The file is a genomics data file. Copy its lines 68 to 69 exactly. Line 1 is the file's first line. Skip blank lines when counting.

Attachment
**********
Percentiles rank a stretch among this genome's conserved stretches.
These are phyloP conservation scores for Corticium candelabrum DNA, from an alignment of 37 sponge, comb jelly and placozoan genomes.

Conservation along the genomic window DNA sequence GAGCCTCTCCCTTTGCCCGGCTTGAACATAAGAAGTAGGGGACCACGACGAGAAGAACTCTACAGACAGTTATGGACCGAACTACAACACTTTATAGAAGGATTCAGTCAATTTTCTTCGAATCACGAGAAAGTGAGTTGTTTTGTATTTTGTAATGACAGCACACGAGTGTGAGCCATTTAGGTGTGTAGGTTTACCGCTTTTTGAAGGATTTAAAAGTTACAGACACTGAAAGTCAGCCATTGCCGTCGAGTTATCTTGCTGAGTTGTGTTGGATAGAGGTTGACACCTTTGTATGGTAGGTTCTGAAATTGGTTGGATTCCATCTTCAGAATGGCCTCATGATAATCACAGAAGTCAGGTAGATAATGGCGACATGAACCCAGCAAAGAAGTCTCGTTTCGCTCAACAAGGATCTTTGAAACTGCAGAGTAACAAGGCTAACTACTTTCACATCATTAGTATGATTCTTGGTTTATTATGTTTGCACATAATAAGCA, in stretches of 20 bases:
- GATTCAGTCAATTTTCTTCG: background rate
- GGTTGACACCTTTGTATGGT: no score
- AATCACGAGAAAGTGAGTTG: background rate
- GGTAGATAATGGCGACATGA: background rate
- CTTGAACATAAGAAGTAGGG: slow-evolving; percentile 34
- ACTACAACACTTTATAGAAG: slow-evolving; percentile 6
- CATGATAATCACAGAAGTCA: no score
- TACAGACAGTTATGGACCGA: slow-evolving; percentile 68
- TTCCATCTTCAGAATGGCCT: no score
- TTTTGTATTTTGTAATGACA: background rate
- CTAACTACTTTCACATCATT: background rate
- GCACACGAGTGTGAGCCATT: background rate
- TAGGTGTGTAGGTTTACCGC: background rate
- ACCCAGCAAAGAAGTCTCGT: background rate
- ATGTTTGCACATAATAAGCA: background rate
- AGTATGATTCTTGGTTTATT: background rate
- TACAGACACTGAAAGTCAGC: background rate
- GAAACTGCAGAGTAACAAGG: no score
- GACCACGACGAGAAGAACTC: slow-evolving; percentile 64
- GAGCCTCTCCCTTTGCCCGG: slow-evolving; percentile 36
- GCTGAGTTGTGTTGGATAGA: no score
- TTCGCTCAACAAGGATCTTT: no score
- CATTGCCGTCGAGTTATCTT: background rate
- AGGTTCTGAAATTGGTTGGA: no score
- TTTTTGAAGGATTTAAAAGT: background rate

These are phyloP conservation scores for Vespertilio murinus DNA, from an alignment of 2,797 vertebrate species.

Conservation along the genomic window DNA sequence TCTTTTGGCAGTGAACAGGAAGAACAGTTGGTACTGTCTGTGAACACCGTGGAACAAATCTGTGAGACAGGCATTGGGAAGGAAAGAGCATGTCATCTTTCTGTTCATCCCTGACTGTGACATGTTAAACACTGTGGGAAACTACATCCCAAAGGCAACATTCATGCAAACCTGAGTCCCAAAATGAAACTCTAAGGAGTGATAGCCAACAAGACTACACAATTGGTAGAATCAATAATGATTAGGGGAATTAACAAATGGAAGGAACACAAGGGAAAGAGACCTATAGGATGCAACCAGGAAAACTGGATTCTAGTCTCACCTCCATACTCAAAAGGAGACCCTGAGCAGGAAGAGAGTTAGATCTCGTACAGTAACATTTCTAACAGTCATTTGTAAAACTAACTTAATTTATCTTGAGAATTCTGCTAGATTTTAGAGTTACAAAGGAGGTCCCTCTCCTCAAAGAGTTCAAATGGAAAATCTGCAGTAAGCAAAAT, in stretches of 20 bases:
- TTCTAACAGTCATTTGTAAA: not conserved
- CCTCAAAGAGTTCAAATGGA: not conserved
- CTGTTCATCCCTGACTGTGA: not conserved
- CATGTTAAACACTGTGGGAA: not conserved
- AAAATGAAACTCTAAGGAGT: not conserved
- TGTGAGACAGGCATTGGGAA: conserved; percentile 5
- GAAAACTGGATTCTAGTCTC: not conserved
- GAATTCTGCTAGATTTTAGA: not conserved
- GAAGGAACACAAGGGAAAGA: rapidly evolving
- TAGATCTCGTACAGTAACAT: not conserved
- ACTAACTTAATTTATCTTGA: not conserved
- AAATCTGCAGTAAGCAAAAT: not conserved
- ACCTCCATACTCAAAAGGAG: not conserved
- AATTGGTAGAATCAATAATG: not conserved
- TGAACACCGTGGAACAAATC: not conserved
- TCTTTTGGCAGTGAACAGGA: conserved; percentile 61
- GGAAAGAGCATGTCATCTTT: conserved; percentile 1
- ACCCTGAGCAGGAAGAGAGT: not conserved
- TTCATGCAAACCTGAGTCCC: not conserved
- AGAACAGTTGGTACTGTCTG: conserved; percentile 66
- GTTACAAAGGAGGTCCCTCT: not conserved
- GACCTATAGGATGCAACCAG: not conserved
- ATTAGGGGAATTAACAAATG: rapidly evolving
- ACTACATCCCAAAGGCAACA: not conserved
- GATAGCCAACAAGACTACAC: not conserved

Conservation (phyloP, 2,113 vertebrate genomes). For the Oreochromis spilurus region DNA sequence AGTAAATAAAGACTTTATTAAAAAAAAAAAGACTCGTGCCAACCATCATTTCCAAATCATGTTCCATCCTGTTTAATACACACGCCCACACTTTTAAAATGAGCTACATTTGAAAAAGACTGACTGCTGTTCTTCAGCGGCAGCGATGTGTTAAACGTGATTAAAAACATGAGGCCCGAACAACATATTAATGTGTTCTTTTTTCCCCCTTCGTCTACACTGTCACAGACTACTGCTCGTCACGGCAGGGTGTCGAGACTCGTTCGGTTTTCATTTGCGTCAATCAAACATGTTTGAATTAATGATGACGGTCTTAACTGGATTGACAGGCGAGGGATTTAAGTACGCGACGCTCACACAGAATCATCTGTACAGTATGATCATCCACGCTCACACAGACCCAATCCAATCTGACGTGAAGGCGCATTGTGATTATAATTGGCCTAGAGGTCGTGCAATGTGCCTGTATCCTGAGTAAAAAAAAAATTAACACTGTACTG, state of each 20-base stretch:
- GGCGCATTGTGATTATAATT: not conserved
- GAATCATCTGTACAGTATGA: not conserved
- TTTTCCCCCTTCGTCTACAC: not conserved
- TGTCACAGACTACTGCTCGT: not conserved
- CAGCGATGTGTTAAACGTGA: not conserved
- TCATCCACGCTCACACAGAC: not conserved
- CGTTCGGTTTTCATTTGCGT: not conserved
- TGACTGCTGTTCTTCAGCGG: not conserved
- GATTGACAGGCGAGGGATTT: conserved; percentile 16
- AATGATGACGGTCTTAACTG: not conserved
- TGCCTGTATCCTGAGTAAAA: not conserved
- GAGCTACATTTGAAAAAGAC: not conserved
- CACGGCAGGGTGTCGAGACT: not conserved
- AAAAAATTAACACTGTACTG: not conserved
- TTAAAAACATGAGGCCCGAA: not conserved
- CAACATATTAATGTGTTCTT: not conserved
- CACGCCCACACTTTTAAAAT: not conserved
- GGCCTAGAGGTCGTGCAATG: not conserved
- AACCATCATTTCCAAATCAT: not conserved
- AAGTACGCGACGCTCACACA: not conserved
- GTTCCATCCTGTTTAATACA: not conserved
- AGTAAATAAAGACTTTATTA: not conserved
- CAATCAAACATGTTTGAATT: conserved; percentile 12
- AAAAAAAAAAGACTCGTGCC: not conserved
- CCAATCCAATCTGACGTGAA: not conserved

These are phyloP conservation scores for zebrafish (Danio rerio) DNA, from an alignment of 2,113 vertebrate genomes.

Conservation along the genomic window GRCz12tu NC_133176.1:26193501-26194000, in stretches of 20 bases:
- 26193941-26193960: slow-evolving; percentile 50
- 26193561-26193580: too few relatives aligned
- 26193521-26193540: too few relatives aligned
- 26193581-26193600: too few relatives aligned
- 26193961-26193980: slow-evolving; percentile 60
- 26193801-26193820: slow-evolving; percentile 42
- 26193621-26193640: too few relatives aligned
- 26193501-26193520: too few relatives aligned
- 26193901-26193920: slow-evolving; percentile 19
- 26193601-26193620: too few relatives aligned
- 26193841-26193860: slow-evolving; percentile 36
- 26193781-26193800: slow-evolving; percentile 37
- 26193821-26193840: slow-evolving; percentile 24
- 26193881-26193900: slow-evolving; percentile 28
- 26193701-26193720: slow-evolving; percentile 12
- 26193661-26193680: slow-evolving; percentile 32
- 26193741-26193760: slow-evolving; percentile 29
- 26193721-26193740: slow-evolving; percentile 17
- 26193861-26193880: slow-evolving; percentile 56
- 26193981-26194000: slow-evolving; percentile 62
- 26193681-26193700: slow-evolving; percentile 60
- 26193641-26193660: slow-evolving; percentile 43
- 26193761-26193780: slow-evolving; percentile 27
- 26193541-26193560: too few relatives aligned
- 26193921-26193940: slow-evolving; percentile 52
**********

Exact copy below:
- GAGCTACATTTGAAAAAGAC: not conserved
- CACGGCAGGGTGTCGAGACT: not conserved